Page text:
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Keeping Warm this Winter

Jake

Now daylight saving has finished there is no denying winter is on its way and it is time to find the electric blanket and get out the woolly hat. Cold weather and dark nights can take their toll on us, well how about our pets?  Here are some ways we can help our older dogs get through the winter whilst maintaining optimal health.
Having a high quality diet is essential whatever your dog’s life style.  Some dogs especially those that are kenneled will be prone to weight loss as they burn more energy keeping warm on the colder days and nights.  If your dog does spend time kenneled it is important to consider the size of the kennel, dogs can curl up to be very small and during the winter months it is best that they fit snugly into their kennel. Kennels can also be insulated and warm beds provided.  Use of a well fitting good quality dog coat will also help.
However the majority of older dogs which live inside will actually find themselves becoming less active as winter arrives potentially struggling with weight gain. Stiffness can also be a problem for our older pets and is exacerbated by the cold. Be aware of your pets weight and exercise regime, slim and trim is good as is maintaining  a constant amount of regular exercise.  Both supplements and diets containing glucosamine and chondroitin are available which will help maintain the health of your pets’ joints. Provision of a soft or raised bed, out of draughts will help prevent pressure points and calluses developing.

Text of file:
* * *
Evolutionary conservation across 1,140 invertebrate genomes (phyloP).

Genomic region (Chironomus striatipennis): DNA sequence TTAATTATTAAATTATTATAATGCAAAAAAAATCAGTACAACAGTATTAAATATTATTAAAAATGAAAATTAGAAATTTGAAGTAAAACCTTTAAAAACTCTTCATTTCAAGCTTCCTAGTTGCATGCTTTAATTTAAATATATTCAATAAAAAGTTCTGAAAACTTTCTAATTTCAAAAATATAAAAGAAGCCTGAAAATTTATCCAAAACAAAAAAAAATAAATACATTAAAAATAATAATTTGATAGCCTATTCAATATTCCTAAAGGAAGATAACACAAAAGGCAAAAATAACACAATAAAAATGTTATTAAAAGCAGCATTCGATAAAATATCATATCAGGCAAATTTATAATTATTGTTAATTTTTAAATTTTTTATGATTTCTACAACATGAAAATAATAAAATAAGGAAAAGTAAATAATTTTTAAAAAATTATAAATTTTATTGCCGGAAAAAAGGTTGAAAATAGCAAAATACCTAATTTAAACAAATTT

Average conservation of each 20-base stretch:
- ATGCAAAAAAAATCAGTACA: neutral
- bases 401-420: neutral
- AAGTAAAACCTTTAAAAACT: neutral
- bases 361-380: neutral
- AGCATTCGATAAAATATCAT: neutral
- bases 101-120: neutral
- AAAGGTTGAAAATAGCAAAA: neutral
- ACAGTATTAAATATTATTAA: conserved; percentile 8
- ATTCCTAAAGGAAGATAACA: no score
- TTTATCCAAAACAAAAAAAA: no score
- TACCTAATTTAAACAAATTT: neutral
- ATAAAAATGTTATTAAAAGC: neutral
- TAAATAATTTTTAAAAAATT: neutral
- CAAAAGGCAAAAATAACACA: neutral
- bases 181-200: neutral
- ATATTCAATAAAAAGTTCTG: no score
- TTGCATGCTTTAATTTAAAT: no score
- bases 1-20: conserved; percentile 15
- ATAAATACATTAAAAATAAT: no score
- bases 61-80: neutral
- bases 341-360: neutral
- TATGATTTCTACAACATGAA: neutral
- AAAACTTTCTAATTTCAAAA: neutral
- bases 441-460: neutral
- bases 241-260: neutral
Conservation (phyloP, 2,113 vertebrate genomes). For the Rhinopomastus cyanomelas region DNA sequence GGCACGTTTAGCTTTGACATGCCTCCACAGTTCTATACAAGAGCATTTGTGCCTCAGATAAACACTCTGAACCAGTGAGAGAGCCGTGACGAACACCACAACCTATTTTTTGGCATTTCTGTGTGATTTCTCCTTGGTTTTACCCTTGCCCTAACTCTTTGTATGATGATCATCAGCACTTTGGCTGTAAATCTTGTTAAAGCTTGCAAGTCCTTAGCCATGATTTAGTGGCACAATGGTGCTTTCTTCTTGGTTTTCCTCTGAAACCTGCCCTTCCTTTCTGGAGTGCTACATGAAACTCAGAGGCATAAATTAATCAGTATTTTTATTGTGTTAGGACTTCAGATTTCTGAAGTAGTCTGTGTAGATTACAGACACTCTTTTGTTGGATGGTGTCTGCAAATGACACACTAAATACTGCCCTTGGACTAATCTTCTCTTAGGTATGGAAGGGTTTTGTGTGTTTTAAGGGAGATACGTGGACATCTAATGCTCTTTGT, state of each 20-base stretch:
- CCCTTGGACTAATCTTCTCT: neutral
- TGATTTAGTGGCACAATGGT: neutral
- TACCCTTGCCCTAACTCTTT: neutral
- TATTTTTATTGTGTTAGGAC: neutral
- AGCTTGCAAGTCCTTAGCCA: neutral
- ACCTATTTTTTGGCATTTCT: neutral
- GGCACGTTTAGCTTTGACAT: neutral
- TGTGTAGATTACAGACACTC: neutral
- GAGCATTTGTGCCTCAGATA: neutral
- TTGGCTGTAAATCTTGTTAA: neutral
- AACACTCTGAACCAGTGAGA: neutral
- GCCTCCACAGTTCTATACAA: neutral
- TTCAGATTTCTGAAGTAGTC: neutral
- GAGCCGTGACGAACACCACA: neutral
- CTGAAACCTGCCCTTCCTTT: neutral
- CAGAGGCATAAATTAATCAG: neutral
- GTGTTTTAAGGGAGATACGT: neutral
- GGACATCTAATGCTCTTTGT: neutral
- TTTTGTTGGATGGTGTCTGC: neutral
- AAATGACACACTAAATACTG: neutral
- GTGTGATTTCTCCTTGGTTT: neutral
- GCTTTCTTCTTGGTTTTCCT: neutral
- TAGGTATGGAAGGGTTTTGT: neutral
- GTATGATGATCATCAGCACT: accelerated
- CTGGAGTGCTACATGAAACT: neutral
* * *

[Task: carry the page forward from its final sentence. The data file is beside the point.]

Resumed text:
If you have any questions regarding your pet’s diet, weight or health please come into one of our clinics and ask our staff. We have a range of  ‘Winter” products – call in and see how you can win beds for your pet and a wool underlay for yourself!  

Helping the Kiwi Hatch

One of the more interesting or unusual jobs we are involved in is helping the staff at Kiwi Encounter with some of their Kiwi eggs that are not following ‘the script’ when it comes to hatching.

In some cases we have to xray the egg to help identify where the chick’s bill is to ensure it is pointing into the air sac at the top of the egg. This air sac allows the chicks to breathe as they enter into the hatching phase. 

In some cases the bill is not in the correct position (malpositioned) and the staff at Kiwi Encounter have to find where the bill is and place a small hole in the egg shell to allow to chick to breathe. In some cases they may even have to assist the chick to hatch.

The timing of any assistance needs to be very precise because this final stage of incubation is when the chicks ‘internalize’ all the yolk in the egg providing the chicks with energy/food over the first few days of life outside the egg.

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